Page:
This result confirms how important is the availability of these receptors and its activation for morphine – and THC – treatment efficacy. Another experiment conducted with Naloxone – an opioid antagonist – blocked the THC activity in diverse regions of the brain, as ventral tegmental area, hypothalamus and periaqueductal gray (PAG), suggesting that these regions are somehow important to the interaction opioid-cannabinoid.

In addition, the study also reports that mice’s treatment with low doses of THC and morphine together did not lead to dosage opioid tolerance.

This study and many other are being published supporting the idea that cannabinoids when combined can increase opioids effect.

Cannabinoids apparently may also change the tolerance and addictiveness of opioids.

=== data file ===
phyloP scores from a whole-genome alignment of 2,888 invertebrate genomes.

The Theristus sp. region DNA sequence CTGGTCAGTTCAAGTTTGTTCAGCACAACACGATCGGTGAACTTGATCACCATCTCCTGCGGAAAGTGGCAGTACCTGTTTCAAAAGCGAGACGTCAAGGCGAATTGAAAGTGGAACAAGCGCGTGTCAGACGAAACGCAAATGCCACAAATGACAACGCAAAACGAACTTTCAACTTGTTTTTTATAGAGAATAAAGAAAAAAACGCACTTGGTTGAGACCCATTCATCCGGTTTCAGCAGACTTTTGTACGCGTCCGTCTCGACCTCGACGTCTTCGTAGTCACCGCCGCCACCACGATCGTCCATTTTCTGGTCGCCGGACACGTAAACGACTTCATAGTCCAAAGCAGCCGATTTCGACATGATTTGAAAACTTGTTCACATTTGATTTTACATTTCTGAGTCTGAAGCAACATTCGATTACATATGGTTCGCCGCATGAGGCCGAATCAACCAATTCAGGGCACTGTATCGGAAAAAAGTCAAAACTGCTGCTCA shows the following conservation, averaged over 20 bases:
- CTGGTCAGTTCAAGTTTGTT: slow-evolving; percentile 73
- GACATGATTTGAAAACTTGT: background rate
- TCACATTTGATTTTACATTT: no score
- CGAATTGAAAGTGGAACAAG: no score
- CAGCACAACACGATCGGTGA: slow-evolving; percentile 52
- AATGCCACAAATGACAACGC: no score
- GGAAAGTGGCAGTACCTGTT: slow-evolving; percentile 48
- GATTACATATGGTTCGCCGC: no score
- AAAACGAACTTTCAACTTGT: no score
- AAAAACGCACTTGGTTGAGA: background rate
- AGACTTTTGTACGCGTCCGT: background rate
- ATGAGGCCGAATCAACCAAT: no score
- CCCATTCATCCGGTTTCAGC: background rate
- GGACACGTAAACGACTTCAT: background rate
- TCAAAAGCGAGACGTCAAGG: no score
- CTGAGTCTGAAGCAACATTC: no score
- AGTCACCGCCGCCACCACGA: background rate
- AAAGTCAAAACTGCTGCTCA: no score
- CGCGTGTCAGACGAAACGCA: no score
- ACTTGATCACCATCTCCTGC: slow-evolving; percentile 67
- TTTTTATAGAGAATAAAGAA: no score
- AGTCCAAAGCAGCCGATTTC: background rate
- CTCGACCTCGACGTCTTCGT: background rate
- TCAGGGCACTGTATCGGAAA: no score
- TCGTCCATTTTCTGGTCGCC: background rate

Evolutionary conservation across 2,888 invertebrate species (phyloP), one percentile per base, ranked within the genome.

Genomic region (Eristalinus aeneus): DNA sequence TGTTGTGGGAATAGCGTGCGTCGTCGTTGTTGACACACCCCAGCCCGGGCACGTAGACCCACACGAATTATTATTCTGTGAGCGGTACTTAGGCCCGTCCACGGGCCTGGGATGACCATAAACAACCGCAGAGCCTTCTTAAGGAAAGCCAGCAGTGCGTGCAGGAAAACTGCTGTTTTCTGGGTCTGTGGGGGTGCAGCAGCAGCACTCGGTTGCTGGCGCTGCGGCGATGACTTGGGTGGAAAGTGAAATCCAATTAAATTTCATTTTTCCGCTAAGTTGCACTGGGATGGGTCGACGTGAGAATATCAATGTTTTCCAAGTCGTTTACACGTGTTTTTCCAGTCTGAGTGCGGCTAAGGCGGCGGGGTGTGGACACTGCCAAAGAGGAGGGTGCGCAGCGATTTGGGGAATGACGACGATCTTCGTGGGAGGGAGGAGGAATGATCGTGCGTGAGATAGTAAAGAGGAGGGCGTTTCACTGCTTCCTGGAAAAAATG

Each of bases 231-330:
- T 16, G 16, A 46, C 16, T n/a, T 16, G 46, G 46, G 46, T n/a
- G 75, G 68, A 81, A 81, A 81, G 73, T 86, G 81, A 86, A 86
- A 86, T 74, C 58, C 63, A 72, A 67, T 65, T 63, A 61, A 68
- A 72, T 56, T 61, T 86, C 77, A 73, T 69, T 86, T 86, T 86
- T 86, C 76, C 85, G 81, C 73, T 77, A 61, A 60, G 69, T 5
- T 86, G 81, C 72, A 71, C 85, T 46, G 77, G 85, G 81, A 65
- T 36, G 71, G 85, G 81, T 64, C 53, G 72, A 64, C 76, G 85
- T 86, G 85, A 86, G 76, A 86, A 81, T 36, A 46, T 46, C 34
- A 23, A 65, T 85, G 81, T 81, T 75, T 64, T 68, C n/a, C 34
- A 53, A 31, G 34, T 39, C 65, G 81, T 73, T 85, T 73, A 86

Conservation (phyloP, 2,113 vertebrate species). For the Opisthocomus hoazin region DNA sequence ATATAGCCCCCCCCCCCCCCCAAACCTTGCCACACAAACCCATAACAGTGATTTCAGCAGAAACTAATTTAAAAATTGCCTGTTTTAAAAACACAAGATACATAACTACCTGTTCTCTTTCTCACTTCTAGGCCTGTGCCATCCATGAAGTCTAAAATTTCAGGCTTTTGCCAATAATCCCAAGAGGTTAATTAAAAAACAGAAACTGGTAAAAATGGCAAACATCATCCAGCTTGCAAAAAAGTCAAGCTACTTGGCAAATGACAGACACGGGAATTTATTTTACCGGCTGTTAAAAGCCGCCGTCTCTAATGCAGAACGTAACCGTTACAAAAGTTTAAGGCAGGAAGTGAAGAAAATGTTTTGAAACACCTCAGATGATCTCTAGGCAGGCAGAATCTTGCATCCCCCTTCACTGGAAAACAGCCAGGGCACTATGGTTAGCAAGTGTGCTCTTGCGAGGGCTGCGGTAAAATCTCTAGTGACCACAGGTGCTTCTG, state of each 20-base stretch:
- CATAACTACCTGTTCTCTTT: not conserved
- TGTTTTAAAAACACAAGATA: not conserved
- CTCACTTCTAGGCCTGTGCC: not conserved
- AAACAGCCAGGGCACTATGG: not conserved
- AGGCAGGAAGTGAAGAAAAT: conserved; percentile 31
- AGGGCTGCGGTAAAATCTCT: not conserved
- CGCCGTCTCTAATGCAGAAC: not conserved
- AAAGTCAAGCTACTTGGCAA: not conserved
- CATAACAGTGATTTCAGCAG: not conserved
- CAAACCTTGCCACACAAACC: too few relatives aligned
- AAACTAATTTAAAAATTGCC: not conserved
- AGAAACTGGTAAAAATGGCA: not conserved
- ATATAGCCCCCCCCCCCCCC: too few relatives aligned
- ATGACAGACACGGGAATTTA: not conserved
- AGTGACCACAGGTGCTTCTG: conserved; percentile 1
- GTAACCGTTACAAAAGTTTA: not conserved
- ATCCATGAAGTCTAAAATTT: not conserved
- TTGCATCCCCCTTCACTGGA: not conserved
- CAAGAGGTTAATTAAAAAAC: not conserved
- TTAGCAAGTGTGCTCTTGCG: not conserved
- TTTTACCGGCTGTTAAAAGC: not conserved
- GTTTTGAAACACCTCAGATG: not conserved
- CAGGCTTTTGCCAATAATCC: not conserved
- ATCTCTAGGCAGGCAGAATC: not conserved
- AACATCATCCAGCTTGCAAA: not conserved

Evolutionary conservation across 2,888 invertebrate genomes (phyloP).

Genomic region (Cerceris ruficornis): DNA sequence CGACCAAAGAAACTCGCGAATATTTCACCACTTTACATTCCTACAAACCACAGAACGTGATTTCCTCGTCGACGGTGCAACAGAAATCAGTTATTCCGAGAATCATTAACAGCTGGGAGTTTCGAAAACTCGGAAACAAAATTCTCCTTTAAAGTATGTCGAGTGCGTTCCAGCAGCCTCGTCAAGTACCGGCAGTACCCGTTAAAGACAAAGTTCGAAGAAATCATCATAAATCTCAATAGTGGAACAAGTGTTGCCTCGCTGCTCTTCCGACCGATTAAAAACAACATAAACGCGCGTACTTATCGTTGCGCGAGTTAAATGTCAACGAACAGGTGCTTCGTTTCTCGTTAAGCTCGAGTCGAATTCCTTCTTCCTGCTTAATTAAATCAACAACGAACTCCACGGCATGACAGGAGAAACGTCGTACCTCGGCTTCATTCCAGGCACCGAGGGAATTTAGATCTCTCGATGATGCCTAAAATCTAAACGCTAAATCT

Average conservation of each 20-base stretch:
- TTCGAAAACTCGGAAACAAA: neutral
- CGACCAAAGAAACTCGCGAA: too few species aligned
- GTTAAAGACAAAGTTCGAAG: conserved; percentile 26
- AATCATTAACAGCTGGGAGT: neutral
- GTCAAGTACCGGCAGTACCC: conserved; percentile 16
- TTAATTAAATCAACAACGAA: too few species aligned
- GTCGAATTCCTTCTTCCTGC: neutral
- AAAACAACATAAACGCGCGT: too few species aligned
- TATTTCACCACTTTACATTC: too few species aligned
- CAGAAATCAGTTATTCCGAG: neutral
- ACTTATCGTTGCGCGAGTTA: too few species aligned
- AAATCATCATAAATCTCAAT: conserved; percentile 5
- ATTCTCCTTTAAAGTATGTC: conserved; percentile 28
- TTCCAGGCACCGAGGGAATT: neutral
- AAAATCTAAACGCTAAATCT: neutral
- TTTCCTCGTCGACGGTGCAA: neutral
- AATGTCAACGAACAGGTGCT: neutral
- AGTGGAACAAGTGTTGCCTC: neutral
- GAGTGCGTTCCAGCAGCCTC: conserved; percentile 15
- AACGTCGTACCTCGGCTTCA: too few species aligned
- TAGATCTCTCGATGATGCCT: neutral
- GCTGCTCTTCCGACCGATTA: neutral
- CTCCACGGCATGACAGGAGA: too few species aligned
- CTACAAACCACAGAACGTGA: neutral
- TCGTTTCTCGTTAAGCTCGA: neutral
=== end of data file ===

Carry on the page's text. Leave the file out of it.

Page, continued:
Long-term uses of opioids are usually associated with patients’ addiction, leading to the abuse of a substance that initially had only a therapeutic purpose.

Therefore, the combination cannabinoid-opioid – THC and morphine for example – could turn into a new analgesic strategy of combined therapy, allowing doctors to decrease high opioid doses of their patients and also decrease the level of opioid abuse and addiction of patients. 

Besides, the theory of cannabinoids stimulating endogenous opioids, the detailed mechanism of the cannabinoid-opioid interaction system still remains unclear.

The hypothesis that tries to explain the potential mechanism of action is that cannabinoids maybe induce the synthesis or the release – of both – of opioid peptides, increasing the number of opioids receptors activated, resulting in the analgesic levels.

The elucidation of which peptides are involved in this process is not clear or known either, so, it would be crucial for scientists to fully understand the structure of these molecules and how cannabinoids can be used to produce analgesic effects, beyond assist in opioid addiction.